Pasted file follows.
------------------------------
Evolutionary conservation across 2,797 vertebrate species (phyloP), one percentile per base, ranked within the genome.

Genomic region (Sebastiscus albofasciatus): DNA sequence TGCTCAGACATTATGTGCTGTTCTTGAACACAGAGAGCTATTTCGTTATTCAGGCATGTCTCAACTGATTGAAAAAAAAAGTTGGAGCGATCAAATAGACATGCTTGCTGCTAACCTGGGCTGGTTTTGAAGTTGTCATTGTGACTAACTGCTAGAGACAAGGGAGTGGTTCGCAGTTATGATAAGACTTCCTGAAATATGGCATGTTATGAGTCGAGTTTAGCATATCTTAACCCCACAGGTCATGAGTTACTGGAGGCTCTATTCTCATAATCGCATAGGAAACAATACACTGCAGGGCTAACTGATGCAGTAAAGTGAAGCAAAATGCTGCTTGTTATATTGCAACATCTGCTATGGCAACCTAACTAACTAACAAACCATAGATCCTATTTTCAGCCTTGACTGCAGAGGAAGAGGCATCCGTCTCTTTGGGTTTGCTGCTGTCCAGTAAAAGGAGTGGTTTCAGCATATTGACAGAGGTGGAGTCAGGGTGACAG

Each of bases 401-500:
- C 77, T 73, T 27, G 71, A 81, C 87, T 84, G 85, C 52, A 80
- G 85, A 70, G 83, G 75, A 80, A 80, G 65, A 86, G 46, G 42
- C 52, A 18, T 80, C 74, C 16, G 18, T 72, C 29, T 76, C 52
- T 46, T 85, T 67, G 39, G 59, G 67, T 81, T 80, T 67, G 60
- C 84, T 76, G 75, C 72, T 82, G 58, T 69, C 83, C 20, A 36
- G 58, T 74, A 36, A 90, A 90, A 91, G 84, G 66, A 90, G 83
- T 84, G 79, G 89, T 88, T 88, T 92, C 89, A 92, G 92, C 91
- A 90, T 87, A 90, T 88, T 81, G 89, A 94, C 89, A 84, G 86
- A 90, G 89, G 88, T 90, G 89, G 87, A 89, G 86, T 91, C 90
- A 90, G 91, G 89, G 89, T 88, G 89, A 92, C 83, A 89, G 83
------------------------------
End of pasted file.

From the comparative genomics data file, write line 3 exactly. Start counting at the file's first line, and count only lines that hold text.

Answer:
Each of bases 401-500: